A blue-and-white Chine de Commande terrine with cover. On the rim of the bowl two flat, pierced biscuit handles in the shape of half chrystanthemums. Low domed lid in the shape of a lion. Both bowl and lid are decorated with floral motifs.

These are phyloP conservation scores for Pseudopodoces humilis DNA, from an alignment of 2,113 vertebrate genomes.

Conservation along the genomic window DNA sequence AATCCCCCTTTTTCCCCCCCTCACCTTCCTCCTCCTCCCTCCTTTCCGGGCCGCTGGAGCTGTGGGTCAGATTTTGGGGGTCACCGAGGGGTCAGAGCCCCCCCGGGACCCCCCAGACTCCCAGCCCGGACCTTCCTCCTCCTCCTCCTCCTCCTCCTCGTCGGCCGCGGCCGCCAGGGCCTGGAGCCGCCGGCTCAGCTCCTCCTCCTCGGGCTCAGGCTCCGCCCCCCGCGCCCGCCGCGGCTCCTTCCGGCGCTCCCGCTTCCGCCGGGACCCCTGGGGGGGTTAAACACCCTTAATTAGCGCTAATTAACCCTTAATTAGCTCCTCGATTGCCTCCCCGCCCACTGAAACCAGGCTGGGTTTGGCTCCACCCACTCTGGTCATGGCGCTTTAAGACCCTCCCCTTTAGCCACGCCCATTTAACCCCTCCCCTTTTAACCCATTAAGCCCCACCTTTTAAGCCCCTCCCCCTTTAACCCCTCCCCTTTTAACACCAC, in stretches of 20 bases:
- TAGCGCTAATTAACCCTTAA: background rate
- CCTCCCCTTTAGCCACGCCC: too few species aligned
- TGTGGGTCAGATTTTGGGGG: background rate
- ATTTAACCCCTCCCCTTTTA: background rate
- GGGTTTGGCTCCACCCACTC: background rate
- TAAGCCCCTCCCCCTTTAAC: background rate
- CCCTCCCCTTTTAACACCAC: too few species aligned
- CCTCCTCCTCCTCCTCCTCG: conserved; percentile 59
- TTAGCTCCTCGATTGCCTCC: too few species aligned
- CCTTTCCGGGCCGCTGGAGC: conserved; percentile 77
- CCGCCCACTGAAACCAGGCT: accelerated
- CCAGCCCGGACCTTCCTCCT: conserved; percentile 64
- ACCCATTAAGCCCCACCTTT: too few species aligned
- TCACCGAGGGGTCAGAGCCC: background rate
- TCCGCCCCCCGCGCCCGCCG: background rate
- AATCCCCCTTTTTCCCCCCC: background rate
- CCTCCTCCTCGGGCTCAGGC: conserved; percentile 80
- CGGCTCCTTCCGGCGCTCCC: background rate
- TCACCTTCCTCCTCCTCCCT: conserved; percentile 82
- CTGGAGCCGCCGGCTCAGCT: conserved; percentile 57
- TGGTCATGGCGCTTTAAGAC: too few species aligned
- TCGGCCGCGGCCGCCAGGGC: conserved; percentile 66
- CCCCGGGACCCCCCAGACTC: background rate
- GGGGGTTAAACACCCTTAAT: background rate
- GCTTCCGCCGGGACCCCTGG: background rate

Chinese porcelain with either a European shape or Western decorations is called 'Chine de Commande'. Producing porcelain after models to the needs and taste of foreign customers was no novelty for the Chinese potters. Since the 14th century they had been making all kinds of special objects for the Persian, Indian, South-East Asian and other markets. In the 16th century, Portuguese merchants were the first to ask for porcelain in Western shapes. The dutch soon took over this trade, and in the 17th and 18th centuries, Europeans became such important clients that several kilns in Jindezhen came to specialize in 'Western' wares, probably making nothing else.